submitted 3 weeks ago by [email protected] to c/[email protected]
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[-] [email protected] 17 points 3 weeks ago

I remember the hardest part about studying in college was that no one taught me what studying was, and never showed alternatives. Movies just showed people reading the book and looking stressed, so that's what I did. It wasn't until later that I learned studying could be quizzing yourself, doing example problems reading over homework to see what you did well or didn't do well, or listening to lectures again, or anything.

I wish we prepped kids more for college.

[-] [email protected] 8 points 3 weeks ago

I was in a similar situation to yours. K-12 was easy enough that I did well on test and assignments without ever having to develop good study skills.

So, naturally, when I got to college, I was woefully unprepared to cope. I was at a small institution where 90% of the student body was an academic overachiever in high school, so there were few enough students like me that the university didn’t have a dedicated tutoring place where one could pick up some study skills. Combine that with possible undiagnosed ADD and mental health problems, and it’s a wonder I managed to graduate.

[-] [email protected] 3 points 3 weeks ago

Exactly the same. Everyone told me I was so smart in High School, I'm so incredibly smart, I never needed to study. College hit and I failed my first year. Big fish, small pond for sure.

High School (and college probably) should have set up time for teaching me how to study, and high school teachers (and my parents) needed to back off saying how smart I was. Or at least back it up. "I'm glad this stuff comes so easily for you, be ready for college though, because you'll be surrounded by people just like you, and they're expecting even more"

[-] [email protected] 5 points 3 weeks ago

Oh interesting. My college had a required freshman intro course that touched on stuff like this + introduced you to on-campus resources that could provide additional assistance.

[-] [email protected] 4 points 3 weeks ago

Ah we had some kind of learning to study stuff in secondary school but I thought it was unnecessary as I never had issues then.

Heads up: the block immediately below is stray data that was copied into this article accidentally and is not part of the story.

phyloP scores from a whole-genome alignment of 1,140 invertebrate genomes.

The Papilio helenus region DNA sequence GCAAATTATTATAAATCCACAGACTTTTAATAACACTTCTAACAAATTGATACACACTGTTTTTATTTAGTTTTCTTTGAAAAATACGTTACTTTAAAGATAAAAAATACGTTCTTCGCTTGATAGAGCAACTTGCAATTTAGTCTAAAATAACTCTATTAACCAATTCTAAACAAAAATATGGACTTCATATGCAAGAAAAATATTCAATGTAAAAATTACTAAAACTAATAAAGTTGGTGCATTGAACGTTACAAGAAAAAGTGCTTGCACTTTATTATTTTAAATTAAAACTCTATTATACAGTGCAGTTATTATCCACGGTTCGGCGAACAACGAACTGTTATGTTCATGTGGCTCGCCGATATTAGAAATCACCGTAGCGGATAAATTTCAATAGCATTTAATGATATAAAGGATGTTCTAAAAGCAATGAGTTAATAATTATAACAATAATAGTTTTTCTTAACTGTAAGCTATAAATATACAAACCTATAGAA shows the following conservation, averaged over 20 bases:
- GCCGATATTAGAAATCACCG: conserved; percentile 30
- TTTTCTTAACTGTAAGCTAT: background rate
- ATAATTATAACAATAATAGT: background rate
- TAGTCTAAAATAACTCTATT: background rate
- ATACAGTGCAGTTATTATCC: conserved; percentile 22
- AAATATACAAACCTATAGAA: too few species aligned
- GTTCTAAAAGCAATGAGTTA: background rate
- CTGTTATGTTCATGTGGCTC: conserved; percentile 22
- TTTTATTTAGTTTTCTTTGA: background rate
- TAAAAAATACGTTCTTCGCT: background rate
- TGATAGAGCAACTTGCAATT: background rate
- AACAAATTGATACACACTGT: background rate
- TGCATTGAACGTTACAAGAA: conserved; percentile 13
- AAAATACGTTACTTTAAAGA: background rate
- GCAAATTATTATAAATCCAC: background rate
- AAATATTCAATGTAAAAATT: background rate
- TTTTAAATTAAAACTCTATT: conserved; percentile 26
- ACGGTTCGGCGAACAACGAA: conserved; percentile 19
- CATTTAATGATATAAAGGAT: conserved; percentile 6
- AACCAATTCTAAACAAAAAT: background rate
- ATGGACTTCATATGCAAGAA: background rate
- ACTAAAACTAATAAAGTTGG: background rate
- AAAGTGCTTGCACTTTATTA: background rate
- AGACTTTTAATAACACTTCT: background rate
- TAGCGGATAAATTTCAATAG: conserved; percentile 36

Now I am in uni and doing year 1 for 3rd year in a row and still have no clue if I will even make it.

[-] [email protected] 2 points 3 weeks ago

You can, but you do have to buckle down, and I know that's a cliche. It took me 6 years to get a 4 year degree. 1st year I partied too much, and I wasn't emotionally ready. 2nd year I went to a smaller school, a 2 year college and it made a huge difference. Smaller classes, more one on one time with the professors. by the time I finished the 2 year school I was finally ready for a 4 year.

I had moments though. I thought about dropping out early on. I remember talking to a mentor saying I'd be fine if I did, and that I had tried. They looked me squarely in the eyes and said "Bullshit. I know you could have tried harder". That hit me hard. I was surrounded by parents who supported me and said I probably did everything, to have someone call me out like that, it really hit me hard.

You can do it - if you really dedicate yourself to it. College is not easy. It's not fun. I have nightmares about finals even now, a decade later. But I don't regret forcing myself through. I wasn't an A student, I was a solid C student, but it was worth it.

[-] [email protected] 1 points 3 weeks ago

I know I don't try hard enough but I seem to have some kind of mental block from studying. I just cannot get started. I would literally rather stare into the damn ceiling.

Might have missed the study subject. I just cannot force myself to study the math. I probably should have switched to studying linfuistics or something 2 years ago.

I will still try my hardest to get my maths done in a couple days but if that fails....

[-] [email protected] 12 points 3 weeks ago
[-] [email protected] 9 points 3 weeks ago

I somehow managed to get through college with very little studying. At best reviewing the material 20 minutes before the exam. I squeaked through with Bs and Cs but a pass is a pass!

[-] [email protected] 6 points 3 weeks ago

In school, my method of studying was to panic and do nothing until the night before. Then I would stay up all night before whatever test I had and study then. I remember always hearing that you don't learn anything that way, but I made it through 4 years of undergrad and 2 years of grad school that way. My grades were just fine.

My sanity, however, was not. Lol!!

[-] [email protected] 2 points 3 weeks ago

Ah now what were you studying?

[-] [email protected] 2 points 3 weeks ago

Bachelors in computer networking

[-] [email protected] 1 points 3 weeks ago

I'll give ya one more: complaining about study

[-] [email protected] 1 points 3 weeks ago* (last edited 3 weeks ago)

I like how this can also be seen like a clock if you go clockwise, its like a schedule

this post was submitted on 21 Jun 2024
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